As David Brabham stated: "We designed the BT62 to be an unrestricted, thoroughbred track car, and our extensive test program has revealed it to be all of those things. This isn't a car designed for the road. With that said, it's clear some customers are keen to have a road compliant option with their BT62, particularly to drive to and from the track. My father Jack was always customer focused, and we will continue with that ethos."
The UK price for the "Road Compliance Conversion" option means a £150,000, or $190,000, increase in the BT62's base price, which is $1.4 million. All European-market BT62 cars ordered with the package will be converted in the UK by Brabham Automotive, and the work includes an Individual vehicle approval test. But it's not just paperwork and testing that's worth £150K, as the road-legal BT62 cars will also receive a lift kit of sorts to raise the front and rear, altered steering, air conditioning, door locks, immobilizers and additional interior upholstery. All to make the track-day special a little more livable in the real world, and to make driving to the track perfectly legal.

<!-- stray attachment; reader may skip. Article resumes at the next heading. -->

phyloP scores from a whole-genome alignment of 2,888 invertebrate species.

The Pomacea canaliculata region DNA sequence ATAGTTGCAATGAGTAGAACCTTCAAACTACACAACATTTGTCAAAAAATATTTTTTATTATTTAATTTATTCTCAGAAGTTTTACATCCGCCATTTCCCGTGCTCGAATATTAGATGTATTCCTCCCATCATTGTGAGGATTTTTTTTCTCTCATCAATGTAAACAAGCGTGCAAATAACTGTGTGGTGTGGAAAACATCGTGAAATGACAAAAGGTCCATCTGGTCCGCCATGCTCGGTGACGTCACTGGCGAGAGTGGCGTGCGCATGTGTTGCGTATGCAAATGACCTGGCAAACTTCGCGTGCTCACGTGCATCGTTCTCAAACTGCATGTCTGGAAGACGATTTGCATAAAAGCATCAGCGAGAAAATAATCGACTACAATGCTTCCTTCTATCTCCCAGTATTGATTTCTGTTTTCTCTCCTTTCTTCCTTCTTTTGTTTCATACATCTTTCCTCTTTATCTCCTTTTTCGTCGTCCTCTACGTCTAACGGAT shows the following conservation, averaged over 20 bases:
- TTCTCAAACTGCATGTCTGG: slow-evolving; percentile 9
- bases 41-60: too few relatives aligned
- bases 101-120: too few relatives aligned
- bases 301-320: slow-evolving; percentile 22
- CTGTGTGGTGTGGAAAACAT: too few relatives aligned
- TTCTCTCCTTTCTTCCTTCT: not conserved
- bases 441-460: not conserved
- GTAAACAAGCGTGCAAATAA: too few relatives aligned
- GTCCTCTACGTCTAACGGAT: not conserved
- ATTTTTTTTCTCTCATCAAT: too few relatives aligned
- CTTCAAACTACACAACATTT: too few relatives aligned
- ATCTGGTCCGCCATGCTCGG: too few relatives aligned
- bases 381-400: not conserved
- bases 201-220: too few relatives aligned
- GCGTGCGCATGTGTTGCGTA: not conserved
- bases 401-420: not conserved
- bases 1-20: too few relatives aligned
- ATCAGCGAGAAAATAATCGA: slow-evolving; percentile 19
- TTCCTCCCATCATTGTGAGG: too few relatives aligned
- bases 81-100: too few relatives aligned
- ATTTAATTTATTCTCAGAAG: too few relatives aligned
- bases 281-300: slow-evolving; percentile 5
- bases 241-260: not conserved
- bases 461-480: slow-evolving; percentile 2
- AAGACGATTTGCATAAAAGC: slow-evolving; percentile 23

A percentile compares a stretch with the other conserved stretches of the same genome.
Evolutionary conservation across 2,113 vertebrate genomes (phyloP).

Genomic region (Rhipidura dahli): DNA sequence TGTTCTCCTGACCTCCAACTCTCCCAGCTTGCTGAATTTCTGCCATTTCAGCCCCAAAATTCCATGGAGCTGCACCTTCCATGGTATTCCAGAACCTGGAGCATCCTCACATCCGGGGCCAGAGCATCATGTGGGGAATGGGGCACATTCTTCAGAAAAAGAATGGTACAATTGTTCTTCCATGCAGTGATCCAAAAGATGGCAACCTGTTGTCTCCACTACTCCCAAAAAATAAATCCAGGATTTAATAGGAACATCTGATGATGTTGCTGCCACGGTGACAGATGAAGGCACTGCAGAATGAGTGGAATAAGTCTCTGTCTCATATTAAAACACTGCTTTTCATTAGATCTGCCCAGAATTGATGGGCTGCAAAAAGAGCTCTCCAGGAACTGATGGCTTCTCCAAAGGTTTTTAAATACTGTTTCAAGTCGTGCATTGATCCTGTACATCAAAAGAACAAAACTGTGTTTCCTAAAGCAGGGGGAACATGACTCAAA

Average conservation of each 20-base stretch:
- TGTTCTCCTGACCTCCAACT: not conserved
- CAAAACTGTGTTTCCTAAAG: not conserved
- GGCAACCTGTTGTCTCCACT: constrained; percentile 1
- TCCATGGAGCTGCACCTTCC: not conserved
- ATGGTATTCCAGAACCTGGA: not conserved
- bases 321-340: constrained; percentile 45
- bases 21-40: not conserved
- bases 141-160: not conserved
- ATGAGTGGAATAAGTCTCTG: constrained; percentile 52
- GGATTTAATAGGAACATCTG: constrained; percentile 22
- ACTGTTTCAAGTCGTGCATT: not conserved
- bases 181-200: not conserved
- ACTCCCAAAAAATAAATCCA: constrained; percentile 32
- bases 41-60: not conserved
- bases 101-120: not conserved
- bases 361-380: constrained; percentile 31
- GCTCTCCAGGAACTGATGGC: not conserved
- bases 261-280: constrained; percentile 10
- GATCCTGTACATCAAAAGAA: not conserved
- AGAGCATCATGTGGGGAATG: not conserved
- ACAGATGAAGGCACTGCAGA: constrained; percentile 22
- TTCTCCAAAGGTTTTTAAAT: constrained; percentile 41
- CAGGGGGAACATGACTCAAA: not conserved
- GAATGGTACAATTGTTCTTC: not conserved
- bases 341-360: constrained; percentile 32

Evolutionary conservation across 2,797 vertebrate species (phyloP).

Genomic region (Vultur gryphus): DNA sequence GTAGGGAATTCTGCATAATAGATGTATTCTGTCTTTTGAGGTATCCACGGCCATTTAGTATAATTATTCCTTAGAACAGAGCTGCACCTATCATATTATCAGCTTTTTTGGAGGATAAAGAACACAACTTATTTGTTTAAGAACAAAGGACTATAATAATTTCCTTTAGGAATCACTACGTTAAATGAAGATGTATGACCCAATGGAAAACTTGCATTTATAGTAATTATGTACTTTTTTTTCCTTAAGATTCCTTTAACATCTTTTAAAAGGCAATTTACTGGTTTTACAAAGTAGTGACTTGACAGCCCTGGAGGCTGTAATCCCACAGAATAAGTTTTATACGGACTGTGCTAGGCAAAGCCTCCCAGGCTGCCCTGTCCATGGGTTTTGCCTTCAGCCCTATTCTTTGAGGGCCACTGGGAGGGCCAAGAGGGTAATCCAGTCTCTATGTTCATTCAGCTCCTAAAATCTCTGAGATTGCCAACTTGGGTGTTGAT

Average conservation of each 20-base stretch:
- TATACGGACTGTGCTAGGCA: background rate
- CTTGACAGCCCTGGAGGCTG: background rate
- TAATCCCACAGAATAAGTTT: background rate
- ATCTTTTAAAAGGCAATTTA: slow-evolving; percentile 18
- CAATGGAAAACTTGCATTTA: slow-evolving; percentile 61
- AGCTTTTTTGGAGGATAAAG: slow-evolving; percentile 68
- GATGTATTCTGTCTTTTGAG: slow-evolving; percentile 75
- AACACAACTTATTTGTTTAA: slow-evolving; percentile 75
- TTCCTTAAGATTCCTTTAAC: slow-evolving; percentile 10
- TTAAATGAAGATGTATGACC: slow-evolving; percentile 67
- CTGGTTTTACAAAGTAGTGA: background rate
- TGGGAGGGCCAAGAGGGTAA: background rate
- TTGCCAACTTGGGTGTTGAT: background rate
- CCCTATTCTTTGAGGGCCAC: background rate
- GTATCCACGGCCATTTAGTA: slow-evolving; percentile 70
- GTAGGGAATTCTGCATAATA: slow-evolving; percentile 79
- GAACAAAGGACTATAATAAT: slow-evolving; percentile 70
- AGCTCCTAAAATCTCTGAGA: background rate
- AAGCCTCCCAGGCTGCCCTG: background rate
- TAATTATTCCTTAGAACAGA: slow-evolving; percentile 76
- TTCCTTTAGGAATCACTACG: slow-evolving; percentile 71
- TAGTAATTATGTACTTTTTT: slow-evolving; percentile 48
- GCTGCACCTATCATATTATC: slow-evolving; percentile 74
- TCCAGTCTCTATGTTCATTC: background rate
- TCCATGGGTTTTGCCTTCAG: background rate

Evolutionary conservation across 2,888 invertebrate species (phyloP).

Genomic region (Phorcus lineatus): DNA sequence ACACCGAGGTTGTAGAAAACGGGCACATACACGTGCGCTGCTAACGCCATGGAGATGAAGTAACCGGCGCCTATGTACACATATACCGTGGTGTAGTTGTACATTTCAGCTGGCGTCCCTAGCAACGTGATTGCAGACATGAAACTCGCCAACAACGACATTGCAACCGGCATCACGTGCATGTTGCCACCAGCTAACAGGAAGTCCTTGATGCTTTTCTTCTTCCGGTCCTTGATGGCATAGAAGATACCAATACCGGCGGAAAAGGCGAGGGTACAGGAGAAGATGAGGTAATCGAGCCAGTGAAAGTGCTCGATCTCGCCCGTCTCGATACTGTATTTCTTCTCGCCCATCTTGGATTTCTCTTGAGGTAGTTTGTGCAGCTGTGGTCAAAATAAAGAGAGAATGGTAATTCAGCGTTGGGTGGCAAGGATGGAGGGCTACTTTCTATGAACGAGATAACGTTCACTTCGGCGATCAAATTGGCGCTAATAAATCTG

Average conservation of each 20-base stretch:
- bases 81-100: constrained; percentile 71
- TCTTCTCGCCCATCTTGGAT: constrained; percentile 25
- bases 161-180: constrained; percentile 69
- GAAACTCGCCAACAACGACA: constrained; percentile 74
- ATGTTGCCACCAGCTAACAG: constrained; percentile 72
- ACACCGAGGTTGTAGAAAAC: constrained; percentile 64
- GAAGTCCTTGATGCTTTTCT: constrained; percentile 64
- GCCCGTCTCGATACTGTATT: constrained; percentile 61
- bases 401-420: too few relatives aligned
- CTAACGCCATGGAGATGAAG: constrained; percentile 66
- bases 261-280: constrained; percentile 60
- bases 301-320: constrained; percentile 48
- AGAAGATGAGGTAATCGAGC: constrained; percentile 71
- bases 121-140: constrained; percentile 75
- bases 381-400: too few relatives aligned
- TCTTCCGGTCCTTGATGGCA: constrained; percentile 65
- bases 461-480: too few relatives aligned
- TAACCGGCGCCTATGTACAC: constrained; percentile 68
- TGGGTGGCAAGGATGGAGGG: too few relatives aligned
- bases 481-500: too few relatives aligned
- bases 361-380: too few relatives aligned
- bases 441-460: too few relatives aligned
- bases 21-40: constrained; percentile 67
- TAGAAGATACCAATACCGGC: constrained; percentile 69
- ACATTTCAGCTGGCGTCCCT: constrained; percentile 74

While £150K would buy a perfectly agreeable "real world" car to supplement a spartan, trailered BT62, we don't think that's likely to be a concern for Brabham's clientele. The company says the modifications are meant to pose a minimal compromise to the car's abilities, and while the curb weight is slightly increased, engine output will remain the same at 700 horsepower.
Brabham expects to have the first road-legal BT62 readied and delivered by summer. Currently, the conversion work is offered with European customers in mind, but the company is said to be working with authorities elsewhere as well.